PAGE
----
Whenever communist or socialist regimes rise to power, one of the first things they do is destroy the cherished symbols of the nation. The Soviet Union replaced Christmas with Stalin’s birthday and declared Ded Moroz (the Russian equivalent of Santa Claus) to be an affectation of the hated kulaks; Maoist China eradicated Confucian principles of filial piety by training children to spy on their parents and rat them out to commissars. The end goal was to sever any ties the population had to their families or cultures, replacing them with absolute loyalty to the state.
The recently released grrl power Ghostbusters reboot was birthed according to the same logic: it’s a Marxist defilement of a classic American film. Granted, a lot of the nerd whining about modern adaptations of cartoons/toys from the 80’s or earlier is itself a sign of cultural decline; if you’re crying about how Hollywood “ruined your childhood,” you’re a manchild who needs to grow up. The problem is that Americans didn’t simply kill God: we dumped His corpse on the side of the road for the buzzards to feast on. Pop culture effluvia is the only thing left that unites us as a people.
Feminist Ghostbusters is a terrible film for many, many reasons. It’s a confluence of Hollywood’s worst trends, from creative necrophilia and rapid-fire ADHD editing to an excess of CGI and characters who can’t have a conversation without screaming at each other. But more importantly, Ghostbusters is repulsive because it’s a deliberate subversion of a cherished piece of American culture. From beginning to end, everything about the movie is designed to slap White men in the face.
The film’s plot is largely the same as the 1984 original, revolving around a team of parapsychologists who specialize in catching ghosts. Kristen Wiig plays Dr. Erin Gilbert, a Columbia professor who is drawn back into studying the paranormal when she joins her ex-partner Dr. Abby Gates (Melissa McCarthy) and Dr. Jillian Holtzmann (Kate McKinnon) to investigate a ghost sighting at a mansion. Eventually, the three of them (plus MTA worker Patty Tolan, played by Leslie Jones) are shanghaied into stopping Rowan North (Neil Casey) from bringing about the apocalypse.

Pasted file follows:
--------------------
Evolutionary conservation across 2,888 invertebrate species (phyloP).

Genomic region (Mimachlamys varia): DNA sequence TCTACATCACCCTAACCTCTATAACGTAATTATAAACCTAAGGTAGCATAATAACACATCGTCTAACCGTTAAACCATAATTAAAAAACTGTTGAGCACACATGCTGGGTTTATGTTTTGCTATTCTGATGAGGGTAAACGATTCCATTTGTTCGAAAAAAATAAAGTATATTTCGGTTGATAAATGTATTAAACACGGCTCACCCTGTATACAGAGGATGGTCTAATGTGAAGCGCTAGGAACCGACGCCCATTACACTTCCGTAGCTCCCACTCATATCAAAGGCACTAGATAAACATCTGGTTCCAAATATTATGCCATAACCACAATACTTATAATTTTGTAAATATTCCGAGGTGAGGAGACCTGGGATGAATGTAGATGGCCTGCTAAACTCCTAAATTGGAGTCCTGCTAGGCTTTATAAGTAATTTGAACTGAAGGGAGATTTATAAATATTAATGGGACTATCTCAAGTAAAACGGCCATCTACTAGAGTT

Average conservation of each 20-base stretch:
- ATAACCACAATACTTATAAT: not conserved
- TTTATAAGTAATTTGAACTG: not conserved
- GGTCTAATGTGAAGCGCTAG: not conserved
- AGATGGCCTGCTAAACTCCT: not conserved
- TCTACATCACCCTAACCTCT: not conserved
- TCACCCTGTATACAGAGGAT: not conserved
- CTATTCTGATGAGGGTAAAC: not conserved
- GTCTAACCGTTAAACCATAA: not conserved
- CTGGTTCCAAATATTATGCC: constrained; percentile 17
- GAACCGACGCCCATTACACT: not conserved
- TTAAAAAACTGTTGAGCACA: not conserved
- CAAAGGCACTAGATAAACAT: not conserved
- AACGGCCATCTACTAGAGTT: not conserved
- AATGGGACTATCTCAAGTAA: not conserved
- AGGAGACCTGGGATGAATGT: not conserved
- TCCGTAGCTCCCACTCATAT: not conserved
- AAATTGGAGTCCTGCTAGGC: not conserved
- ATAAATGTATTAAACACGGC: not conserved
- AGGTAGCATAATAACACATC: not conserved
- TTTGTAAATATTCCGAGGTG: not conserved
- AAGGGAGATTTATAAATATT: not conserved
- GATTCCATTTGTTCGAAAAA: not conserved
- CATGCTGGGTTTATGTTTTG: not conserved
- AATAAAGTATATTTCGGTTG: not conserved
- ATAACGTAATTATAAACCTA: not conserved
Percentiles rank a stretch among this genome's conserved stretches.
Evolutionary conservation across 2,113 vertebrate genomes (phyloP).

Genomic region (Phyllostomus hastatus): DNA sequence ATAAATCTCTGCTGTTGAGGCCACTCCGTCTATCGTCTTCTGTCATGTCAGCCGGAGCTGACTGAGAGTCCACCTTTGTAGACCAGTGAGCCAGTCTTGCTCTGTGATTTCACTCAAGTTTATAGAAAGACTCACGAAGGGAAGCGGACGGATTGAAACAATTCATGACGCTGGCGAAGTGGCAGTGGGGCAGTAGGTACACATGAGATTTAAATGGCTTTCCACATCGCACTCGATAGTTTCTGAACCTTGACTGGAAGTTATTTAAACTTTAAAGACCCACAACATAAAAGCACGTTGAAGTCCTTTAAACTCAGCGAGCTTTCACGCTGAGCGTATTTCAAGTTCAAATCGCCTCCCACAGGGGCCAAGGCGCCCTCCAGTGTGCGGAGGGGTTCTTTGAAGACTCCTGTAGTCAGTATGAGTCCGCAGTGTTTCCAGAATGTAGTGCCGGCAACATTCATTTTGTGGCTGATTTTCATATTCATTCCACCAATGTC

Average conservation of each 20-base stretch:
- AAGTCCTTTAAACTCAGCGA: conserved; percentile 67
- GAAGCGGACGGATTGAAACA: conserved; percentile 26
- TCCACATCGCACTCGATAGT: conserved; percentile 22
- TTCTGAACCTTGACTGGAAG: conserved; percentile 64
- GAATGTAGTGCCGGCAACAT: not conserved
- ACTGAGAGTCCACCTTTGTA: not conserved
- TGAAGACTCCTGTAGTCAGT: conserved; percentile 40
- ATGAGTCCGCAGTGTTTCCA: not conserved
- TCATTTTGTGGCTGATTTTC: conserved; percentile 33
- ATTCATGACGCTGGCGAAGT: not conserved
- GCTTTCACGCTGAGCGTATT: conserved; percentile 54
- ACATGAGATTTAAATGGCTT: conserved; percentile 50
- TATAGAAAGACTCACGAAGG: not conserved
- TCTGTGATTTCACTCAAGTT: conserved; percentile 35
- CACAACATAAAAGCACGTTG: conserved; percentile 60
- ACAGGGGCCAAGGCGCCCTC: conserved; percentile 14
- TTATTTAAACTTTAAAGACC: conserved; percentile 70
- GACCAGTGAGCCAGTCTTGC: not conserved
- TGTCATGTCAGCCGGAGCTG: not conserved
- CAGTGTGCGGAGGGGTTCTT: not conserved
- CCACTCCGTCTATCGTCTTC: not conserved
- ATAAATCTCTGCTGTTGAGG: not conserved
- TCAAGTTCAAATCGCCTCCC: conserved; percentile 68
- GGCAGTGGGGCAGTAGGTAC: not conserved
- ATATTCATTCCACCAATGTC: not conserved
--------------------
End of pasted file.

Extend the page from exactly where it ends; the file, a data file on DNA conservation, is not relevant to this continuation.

While it certainly wasn’t impossible for the Ghostbusters reboot to be a good film, it’s clear the creators went out of their way to be as unfunny as possible. I attended a matinee screening of the movie, and not only was the theater barely a third full, almost no one laughed the entire time. Much like the similarly hyper-PC, female-focused Star Wars: The Force Awakens, Ghostbusters is oblivious to the fact that its plot is driven by grimy, shopworn clichés. For example, token Black character Patty Tolan is a coward who is always running from danger, while the porcine Abby Gates is constantly eating (one particularly bad running joke involves her favorite Chinese take-out joint constantly messing up her orders).
Feminist Ghostbusters also ratchets up the anti-White, anti-male hatred to headache-inducing levels. For example, Chris Hemsworth portrays the Ghostbusters’ mentally damaged secretary Kevin, a clear stand-in for Annie Potts’ character in the original film. Thing is, while Janine Melnitz was ditzy and a bit slow, she was also lovable, charming and the protagonists respected her. The lady Ghostbusters treat Kevin with such eye-rolling contempt—and he’s so incompetent at his job—that it’s inexplicable why they don’t fire him or he doesn’t quit. Bill Murray also makes a cameo as a Penn Jillette-style skeptic who questions the Ghostbusters’ honesty and gets defenestrated in the process.